So, is exercise able to only make us feel like we’re having a mystical experience or is it somehow actually opening a channel to the divine? Newberg declines to go there, commenting that a brain scan tells what’s going on in the brain, not in the soul. Yet he has no doubt the two are inextricably linked. He says, “There are many well-known examples of intense experiences, like Sufi dancing, generating spiritual experiences for people.”
Marcus Freed is one of these people. He grew up in a traditional Jewish family in London, England, and attended a rabbinical seminary in Israel. Still, he felt that something was missing in his spiritual life. “I thought, ‘God has created us with a body. Why aren’t we praying with our body?’”
Freed says that Biblical text often references the body: King David, in the Book of Psalms, says, “Let all my bones praise the creator.” The Jewish Talmud refers to a rabbi that “stretched his spine with a prayer of gratitude.” Yet, Freed observes, the physical elements of daily spiritual practice have been largely forgotten over the centuries. When he discovered yoga, it filled a gap for him. “I found a way to draw upon this incredible spiritual literature but ground it in the body, so that experience is not just in the head, but also in the heart.”
Thus, Freed founded Bibliyoga, which launches each class with a Hebrew or Kabbalistic teaching, followed by poses that incorporate its themes, as reflected in his book, The Kosher Sutras: The Jewish Way in Yoga and Meditation. The practice, now taught in cities around the United States and Europe, has prompted the birth of similarly religion-infused classes, including Christ Yoga, and the Jewish Yoga Network. “A lot of people separate things, saying they’ll get their spirituality from one place and their exercise from somewhere else,” says Freed. “I think they are missing out.”
The spirituality-exercise link likewise resonates through other traditionally solo pursuits such as triathlon activities and running, in which many athletes say a more mindful approach to training has infused their sport with more meaning and in some cases, improved their performances.
Ironman Marty Kibiloski, formerly a competitive marathoner and road racer, led what he terms a “high achievement, low contentment” life for years, measuring his self-worth by timed results that never quite satisfied him. In 2006, he attended a Running with the Mind of Meditation three-day workshop, based on Rinpoche Sakyong Mipham’s book of the same name. The retreat combined with his newfound interest in Buddhism, completely redefined running for him.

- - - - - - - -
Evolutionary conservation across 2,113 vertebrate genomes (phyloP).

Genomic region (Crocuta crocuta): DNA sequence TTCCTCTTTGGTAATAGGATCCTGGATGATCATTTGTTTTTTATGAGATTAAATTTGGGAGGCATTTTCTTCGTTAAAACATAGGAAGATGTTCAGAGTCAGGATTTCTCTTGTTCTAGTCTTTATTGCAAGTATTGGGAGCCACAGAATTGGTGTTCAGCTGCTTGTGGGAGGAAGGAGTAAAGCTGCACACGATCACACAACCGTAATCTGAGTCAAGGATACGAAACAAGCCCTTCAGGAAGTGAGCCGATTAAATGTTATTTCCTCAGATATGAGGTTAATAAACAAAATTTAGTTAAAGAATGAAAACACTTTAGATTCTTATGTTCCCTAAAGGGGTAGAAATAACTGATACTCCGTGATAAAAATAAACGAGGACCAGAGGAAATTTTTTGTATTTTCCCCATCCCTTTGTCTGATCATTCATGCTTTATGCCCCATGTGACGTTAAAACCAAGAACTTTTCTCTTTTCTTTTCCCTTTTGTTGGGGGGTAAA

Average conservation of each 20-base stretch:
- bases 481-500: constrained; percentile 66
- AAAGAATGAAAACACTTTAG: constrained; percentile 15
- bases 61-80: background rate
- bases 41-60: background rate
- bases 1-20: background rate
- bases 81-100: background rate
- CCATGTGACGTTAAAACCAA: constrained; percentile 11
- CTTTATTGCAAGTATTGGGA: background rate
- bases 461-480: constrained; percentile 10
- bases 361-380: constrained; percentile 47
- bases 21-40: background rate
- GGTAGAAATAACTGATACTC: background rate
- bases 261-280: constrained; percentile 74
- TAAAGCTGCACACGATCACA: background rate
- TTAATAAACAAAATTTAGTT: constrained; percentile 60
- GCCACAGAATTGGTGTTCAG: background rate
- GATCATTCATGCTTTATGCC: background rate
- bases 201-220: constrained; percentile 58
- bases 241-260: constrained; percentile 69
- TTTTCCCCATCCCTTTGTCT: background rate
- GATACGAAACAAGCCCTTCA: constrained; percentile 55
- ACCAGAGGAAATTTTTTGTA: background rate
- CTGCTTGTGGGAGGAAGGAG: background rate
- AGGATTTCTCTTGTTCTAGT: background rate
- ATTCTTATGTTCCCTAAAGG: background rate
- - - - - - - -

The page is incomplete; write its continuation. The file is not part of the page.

Kibiloski prefers to steer clear of the word “spiritual” (which he sees as somewhat ambiguous) when describing what he now experiences when running. Instead, he frames it as a vehicle for self-discovery, a mobile meditation that provides the intense focus and freedom from distraction that enables him to “awaken to how things really are.”
He now leads the retreat that proved pivotal for him, drawing more than 100 runners each Labor Day weekend to the Shambhala Mountain Center, in Red Feather Lakes, Colorado. Participants learn to focus on the cadence of their footfalls, their breathing and their surroundings to, as he puts it, “move meditation beyond the cushion.” He remarks, “It trains you to have your mind be still when your body is active, which is how you are in everyday life.”
Triathlete Mark Allen credits his work with Brant Secunda, a shaman and teacher in the Huichol Indian tradition of Mexico, for enabling him to overcome negative self-talk and physical stresses and go on to win the Ironman World Championship in Kona, Hawaii, six times in the late 1980s and early 90s. He notes, “In every one of my physical workouts, I also focused on training the spiritual aspect, so that when I got that chatter in my head, saying, ‘This is too hard’ or ‘I want to quit,’ I could go to a quiet place, rather than a negative one.”
Based on their book, Fit Soul, Fit Body: Nine Keys to a Healthier, Happier You, the pair conduct workshops around the country on how to strengthen both soul and body by intertwining both. “Some people think you are only spiritual when you are praying, but when you are moving your body, that is an intensely spiritual experience, too,” says Allen. “It’s my way of saying, ‘Thank you for letting me be alive.’”
Lisa Marshall is a freelance health writer near Boulder, CO. Connect at Lisa@LisaAnnMarshall.com.
Pump Body, Charge Spirit